Mother earth self portrait photography, depicting a woman almost completely covered by soil, only her bare upper body and legs are visible among the dark surroundings.
The final result (titled “Mother Earth”).

Now I‘m sure some people would argue that „that is not a self-portrait anymore“ – but I’d say if you are in full creative control, it still is.

Self-Portraits on Film

Are you wondering if it is possible to take self-portraits on film? For sure it is! People have been taking photographic self-portraits even before this medium emerged, so of course, film is no exception.

Taking self-portraits on film, however, is definitely more challenging than taking digital self-portraits.

You cannot check the results right away and it can be more difficult to control the focus and settings. The results are often a little bit unpredictable but certainly can be improved with practice. Said unpredictability is part of its very special magic, however.

A self-portrait taken on film. It shows an extended arm with a butterfly sitting on the hand.

I‘ve dabbled in taking self-portraits on film a little but since I usually need around 100 attempts to look semi-graceful, it is not my favorite medium.

I don‘t want to give any advice on topics I don‘t have expertise in, so let’s pass the mic to someone who can.

Unsponsored recommendation: Chantal Convertini, whose work I like a lot, has a class on self-portraits on film available.

How to nail the focus for self-portrait photography

Getting the focus right is one of the most difficult parts of self-portraiture. I can‘t tell you how many times I‘ve been frustrated with failed photo sessions because I just couldn‘t get the focus right.

If you‘re working with a high aperture, the focus is not so much of a problem – but many of us love that depth created by a small focal area.

Focus problems can be caused by:

  • distracting elements in the foreground
  • low-light situations
  • the person being too small / outside of the center of the image
  • direct sunlight hitting your lens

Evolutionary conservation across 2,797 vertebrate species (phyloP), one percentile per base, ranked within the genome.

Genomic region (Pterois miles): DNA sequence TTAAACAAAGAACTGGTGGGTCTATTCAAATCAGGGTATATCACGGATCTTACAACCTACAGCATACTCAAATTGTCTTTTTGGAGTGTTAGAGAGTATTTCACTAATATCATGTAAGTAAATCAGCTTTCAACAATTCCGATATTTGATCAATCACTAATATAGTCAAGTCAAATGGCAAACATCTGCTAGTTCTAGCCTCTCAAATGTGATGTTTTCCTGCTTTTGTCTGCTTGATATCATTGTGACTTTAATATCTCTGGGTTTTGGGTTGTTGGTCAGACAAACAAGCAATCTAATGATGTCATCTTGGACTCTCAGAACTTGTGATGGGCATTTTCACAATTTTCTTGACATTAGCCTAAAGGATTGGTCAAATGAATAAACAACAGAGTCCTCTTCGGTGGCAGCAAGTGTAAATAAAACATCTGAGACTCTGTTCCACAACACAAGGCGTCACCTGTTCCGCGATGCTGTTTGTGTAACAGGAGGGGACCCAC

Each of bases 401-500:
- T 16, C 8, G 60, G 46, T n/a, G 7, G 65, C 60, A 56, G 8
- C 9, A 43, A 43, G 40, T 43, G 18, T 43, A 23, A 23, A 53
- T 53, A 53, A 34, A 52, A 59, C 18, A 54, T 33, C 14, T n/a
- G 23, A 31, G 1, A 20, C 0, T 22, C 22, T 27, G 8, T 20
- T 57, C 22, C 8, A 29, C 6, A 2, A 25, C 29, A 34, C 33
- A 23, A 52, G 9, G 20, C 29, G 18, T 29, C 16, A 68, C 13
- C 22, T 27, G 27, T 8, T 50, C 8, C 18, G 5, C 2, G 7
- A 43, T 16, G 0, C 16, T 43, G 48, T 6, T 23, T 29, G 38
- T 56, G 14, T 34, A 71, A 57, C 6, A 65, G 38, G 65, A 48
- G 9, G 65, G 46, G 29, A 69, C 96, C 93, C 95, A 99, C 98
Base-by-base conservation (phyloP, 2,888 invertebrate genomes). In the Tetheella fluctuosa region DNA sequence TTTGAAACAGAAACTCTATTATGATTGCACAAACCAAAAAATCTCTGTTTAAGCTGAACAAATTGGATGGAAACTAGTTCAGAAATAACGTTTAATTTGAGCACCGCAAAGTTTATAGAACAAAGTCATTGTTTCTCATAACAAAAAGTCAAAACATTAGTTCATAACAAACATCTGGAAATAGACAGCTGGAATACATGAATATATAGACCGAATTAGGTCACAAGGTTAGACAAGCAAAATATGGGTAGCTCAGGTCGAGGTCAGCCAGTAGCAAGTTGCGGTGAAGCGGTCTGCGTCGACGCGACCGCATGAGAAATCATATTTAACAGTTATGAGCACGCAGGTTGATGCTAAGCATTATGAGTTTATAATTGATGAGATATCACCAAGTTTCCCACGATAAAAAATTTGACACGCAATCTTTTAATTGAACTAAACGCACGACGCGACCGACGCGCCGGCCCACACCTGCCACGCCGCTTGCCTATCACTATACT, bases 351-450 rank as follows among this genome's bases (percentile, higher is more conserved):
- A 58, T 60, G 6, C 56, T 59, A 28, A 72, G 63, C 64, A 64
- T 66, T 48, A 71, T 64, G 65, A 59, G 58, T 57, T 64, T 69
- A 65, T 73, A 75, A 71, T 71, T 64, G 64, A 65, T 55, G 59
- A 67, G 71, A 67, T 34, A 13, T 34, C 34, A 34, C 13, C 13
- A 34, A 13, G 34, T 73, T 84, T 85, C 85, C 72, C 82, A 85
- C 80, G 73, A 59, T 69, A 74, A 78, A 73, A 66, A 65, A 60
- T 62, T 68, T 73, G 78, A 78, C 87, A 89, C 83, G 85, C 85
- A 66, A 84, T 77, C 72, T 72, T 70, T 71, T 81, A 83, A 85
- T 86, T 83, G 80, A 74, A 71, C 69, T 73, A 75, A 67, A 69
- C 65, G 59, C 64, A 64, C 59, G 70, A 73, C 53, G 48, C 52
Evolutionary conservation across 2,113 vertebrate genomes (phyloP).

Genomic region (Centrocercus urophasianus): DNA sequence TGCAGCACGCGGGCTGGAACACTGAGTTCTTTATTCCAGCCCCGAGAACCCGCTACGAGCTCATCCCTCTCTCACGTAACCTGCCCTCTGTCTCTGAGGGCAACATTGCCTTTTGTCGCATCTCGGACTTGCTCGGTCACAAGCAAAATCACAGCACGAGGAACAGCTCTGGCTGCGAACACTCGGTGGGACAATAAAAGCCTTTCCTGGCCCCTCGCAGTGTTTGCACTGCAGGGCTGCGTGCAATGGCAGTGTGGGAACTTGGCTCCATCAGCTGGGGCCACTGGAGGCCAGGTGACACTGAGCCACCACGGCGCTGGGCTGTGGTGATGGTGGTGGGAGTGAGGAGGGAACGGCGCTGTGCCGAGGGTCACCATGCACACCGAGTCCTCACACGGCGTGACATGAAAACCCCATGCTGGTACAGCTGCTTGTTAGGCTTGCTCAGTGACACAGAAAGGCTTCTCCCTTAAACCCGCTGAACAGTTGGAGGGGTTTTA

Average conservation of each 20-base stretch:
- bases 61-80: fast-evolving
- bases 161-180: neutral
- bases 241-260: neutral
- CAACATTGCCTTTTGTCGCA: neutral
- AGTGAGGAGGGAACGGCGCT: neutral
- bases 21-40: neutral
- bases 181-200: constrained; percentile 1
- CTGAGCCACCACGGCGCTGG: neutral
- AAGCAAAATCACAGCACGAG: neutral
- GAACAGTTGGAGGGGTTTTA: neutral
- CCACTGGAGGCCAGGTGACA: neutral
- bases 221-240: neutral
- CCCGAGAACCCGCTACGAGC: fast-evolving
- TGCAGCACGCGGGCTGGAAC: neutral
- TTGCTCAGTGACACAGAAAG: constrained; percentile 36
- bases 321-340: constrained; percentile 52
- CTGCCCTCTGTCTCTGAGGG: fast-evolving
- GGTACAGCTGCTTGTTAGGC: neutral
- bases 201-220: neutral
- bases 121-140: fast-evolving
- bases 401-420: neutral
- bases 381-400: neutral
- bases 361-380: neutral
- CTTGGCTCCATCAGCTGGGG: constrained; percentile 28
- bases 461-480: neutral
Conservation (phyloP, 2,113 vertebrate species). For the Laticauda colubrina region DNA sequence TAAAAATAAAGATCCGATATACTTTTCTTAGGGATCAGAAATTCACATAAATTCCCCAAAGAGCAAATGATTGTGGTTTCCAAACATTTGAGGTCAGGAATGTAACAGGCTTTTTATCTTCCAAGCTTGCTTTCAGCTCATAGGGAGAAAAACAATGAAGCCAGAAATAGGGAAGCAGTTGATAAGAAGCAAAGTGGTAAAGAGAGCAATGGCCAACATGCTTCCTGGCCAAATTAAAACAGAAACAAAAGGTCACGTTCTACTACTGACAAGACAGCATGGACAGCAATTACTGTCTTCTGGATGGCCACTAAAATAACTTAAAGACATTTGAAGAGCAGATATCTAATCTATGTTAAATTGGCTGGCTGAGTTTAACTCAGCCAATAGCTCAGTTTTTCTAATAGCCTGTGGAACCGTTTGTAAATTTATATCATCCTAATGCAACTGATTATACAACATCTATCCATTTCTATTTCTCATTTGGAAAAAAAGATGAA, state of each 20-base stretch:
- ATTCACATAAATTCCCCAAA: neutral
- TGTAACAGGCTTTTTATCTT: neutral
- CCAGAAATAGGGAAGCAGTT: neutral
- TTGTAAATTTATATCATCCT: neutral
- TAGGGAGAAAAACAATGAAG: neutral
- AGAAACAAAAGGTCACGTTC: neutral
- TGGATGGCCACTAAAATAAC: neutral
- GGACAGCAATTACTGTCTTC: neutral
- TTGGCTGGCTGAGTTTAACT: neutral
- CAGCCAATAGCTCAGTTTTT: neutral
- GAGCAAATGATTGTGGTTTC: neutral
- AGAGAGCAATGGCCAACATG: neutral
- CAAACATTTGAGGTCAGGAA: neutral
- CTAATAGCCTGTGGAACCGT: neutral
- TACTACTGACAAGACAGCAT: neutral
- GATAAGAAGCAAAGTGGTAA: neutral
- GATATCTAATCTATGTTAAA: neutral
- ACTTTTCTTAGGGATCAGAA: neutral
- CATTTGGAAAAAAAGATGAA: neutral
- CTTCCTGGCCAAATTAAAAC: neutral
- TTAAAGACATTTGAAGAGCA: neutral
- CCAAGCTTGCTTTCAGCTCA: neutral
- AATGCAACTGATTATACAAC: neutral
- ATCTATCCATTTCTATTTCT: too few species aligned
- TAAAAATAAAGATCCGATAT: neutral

A classic – not being able to get the focus right because of grass in the foreground.

Luckily, there are a few tricks to fix this problem:

  • take a test photo of yourself or
  • use another person to stand in for you or
  • place an object where you will be standing and focus on the object

After doing so, switch the focus to manual. This locks your focus and your camera won‘t try to autofocus every image.

Don‘t forget to remember or mark the exact position you were in!

Here, I solved the problem by throwing a scarf over my tripod (=bigger surface to focus on) and manually adjusting the focus to where I planned to be standing.

Now, if you go back to the exact position your test photo was shot, your following self-portraits should be equally in focus.

Important: For this to work, you will have to remain on the same ‚level‘ and not move away / closer to the camera. Especially if you are working with a low aperture, already small changes in your position can make a difference.

If you’d like more tips, read this extensive post on getting the focus right in self-portraits.

Master lighting for self-portraits

While I am a fan of natural light, there actually are no limitations to what is possible with self-portraits. Especially in the beginning, it can be fun to experiment with different lighting until you find ‚your thing‘.

In general, we distinguish two types of lighting in photography:

  • natural light (no artificial light source)
  • artificial light (intentionally created with additional light sources, e.g. in a studio)

„Available light“ refers to only working with your surroundings – that may include a mix of natural and artificial lighting, e.g. if you shoot in a city using the light of street lamps.

Tips for making your self-portraits look better:

1. Avoid direct sunlight

Yes, you can create amazing portraits in bright sunlight – but it is no easy feat. The sun at its highest point creates harsh shadows that can often look unfavorable when you don‘t quite know what you‘re doing (yet). As a beginner, you‘re better off creating in cloudy conditions or during golden hour.

2. Create contrast

Light and shadow combined create intriguing contrast – look at how old masters like Caravaggio dramatically used lighting in their paintings. A little bit of sun shining through leaves or fabric can also create contrast that immediately adds an element of visual interest to the image.

3. Use window lighting